10:31 GMT +319 October 2019
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    French President Emmanuel Macron (L) poses for a selfie after he voted in the second round parliamentary elections in Le Touquet, France, June 18, 2017

    French President's Popularity Likely to Wane Over Weak Reforms

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    New French President Emmanuel Macron could lose popularity if his planned "structural reforms" fail, according to experts.

    MOSCOW (Sputnik) — President Emmanuel Macron's planned "structural reforms" will not be sufficient to boost France's global competitiveness, so the population will be angry and the country's leader will see his popularity decline, especially since most voters no longer feel like they owe lifelong loyalty to any one party, experts told Sputnik.


    Sebastien Cochard, a member of French right-wing National Front (FN) party, who was a candidate in the recent legislative election, said that the labor law reforms envisioned by Macron would only reduce household incomes, increase shareholders' profits and lead to a GDP decrease through cuts to overall consumption.

    "The reforms of the Labor Code planned by Macron are 'structural reforms' deemed to create an 'internal disinflation' aiming at lowering labor costs and increasing French products competitiveness. But no reform will be enough to fill the competitiveness gap with Poland or China… The population of France will be legitimately angry and Macron's popularity will quickly evaporate," Cochard said.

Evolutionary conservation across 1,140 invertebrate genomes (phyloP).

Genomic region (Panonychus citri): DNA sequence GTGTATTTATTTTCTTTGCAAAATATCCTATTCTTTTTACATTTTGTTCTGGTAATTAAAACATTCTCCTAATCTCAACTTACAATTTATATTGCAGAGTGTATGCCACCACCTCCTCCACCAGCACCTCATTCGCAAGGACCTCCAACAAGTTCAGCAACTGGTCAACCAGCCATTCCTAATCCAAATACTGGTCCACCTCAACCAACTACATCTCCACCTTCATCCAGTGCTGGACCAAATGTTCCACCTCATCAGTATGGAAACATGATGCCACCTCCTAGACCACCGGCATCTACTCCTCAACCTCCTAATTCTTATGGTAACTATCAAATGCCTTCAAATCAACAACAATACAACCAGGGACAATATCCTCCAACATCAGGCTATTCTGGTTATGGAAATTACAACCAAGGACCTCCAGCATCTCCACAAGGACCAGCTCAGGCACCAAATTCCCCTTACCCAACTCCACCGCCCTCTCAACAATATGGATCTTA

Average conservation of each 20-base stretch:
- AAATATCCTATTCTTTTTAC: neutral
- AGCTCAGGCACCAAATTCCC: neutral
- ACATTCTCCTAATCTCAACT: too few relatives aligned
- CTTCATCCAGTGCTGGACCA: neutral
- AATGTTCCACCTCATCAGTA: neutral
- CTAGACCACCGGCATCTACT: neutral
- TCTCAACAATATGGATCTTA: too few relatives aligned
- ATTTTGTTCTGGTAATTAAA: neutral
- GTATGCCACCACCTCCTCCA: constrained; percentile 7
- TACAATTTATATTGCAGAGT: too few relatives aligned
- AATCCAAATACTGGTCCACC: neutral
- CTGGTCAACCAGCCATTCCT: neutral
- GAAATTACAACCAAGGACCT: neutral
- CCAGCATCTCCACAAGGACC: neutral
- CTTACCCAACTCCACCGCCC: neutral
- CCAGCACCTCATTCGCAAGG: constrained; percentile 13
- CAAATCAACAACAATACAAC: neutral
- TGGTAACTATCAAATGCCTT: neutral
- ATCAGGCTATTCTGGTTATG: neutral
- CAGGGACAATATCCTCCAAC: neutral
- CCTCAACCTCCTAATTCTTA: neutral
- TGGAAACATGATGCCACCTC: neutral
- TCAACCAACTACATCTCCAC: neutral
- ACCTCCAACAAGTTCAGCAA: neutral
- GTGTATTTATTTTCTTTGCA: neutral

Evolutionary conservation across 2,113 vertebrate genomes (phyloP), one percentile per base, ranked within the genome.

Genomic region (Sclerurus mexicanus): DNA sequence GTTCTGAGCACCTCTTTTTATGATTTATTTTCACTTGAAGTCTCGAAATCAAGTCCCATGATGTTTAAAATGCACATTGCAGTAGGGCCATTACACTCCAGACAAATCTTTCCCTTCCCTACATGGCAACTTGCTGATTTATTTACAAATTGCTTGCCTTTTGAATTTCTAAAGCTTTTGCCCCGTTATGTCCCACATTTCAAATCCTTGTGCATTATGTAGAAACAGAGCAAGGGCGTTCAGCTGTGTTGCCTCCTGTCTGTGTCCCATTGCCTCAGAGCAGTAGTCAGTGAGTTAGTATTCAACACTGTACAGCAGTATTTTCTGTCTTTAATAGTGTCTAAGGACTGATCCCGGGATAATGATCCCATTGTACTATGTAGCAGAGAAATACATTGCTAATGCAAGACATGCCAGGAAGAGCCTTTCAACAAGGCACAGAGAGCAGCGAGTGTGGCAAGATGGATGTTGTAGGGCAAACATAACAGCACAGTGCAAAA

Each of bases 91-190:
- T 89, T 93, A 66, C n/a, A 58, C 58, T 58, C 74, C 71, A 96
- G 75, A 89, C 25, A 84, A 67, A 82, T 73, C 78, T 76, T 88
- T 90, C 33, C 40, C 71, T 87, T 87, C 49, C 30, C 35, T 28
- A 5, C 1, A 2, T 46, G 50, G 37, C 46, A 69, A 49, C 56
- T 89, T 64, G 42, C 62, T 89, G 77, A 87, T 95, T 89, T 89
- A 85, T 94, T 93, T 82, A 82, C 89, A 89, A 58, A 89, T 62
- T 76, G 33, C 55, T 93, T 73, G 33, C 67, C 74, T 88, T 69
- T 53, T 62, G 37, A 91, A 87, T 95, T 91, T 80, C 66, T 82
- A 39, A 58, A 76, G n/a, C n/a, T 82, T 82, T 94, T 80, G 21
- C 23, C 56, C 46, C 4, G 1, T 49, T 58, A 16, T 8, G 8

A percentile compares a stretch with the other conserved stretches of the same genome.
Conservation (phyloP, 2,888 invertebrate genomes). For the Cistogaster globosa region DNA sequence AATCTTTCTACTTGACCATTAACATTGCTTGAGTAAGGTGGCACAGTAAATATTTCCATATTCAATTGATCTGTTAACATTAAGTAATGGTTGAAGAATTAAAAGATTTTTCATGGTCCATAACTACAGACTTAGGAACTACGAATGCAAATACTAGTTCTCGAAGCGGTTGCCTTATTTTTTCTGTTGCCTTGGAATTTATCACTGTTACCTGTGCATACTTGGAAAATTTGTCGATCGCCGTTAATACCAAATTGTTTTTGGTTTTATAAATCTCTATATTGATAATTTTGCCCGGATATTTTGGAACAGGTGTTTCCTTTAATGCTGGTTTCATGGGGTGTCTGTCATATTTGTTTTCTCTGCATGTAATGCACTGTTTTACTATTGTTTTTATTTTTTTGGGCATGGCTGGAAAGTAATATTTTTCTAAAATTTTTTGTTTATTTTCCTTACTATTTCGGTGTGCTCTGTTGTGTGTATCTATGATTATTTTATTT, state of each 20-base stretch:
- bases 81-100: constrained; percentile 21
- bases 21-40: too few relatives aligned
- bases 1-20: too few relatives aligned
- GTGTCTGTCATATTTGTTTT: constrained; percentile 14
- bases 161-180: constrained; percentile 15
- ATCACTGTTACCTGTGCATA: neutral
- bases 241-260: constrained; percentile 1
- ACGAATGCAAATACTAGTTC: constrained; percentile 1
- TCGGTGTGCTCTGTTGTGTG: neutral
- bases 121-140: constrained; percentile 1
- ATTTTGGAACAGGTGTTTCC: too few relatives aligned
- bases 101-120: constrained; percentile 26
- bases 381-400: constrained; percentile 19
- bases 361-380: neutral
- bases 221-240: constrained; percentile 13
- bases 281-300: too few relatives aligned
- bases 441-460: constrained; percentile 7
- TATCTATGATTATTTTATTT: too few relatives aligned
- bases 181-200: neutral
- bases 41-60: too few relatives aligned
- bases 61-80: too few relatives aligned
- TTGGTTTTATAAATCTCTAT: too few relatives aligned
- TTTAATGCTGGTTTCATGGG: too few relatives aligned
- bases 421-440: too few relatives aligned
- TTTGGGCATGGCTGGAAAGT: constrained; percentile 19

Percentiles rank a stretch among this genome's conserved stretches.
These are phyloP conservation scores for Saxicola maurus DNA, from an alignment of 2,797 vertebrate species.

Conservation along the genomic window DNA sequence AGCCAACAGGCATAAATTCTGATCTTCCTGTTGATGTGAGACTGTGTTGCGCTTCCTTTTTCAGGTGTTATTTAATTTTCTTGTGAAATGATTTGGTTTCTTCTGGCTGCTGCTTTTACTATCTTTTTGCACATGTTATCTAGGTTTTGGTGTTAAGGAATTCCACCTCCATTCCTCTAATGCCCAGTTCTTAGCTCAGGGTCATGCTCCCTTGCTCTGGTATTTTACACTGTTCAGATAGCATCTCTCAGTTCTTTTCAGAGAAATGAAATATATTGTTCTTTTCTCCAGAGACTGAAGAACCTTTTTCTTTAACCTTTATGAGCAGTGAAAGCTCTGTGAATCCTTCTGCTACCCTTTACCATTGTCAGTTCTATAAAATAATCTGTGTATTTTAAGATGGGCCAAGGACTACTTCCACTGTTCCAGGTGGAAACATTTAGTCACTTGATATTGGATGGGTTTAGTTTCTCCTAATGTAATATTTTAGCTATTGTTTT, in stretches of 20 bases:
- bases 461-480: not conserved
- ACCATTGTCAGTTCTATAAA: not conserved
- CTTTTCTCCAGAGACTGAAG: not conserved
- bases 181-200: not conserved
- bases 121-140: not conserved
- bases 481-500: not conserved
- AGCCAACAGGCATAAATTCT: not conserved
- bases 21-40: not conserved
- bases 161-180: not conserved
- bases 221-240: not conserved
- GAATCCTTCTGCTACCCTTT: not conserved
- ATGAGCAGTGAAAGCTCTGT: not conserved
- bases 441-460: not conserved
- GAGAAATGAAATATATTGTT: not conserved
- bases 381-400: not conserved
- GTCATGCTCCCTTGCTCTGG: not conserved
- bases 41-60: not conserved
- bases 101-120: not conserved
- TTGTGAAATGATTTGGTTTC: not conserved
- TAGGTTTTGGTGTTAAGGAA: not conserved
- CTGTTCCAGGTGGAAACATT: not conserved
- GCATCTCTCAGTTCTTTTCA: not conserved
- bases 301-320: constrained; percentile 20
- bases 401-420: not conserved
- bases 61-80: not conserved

Jean-Yves Camus, a researcher with the think tank IRIS and an expert on the far right in France, told Sputnik that Macron's progress on labor law reforms will depend on how open he is to negotiations with trade unions, especially The French Democratic Confederation of Labor (CFDT).

    "It will depend whether he is opened to negotiations with the trade union, CFDT, which is the one less opposed to him. The Communist-Parti de Gauche-oriented [The General Confederation of Labor] CGT will fight the reform in the streets," Camus said.

    According to the expert, the workers said they were ready to negotiate if the president agreed to drop some of the more contentious points in his plans.

    "In Parliament, the Communists and [Jean-Luc] Melenchon's party will be the voice of staunch opposition to this reform. [FN] also stands against it, but it does not have the political culture of going to the streets," Camus said.

    Camus noted that the winners could not take their success for granted as most voters currently liked to shift their allegiances.

    "There is nothing like unquestioning loyalty in Western democracies nowadays. The time when people stuck with a political party for their whole life is definitely over. The voters shift from one party to another and are no longer bound by ideological loyalty," the expert said.

    Camus also said that Macron has a firsthand experience from his time as a minister under former President Francois Hollande of how reforms can be "buried deep" in France unless implemented quickly.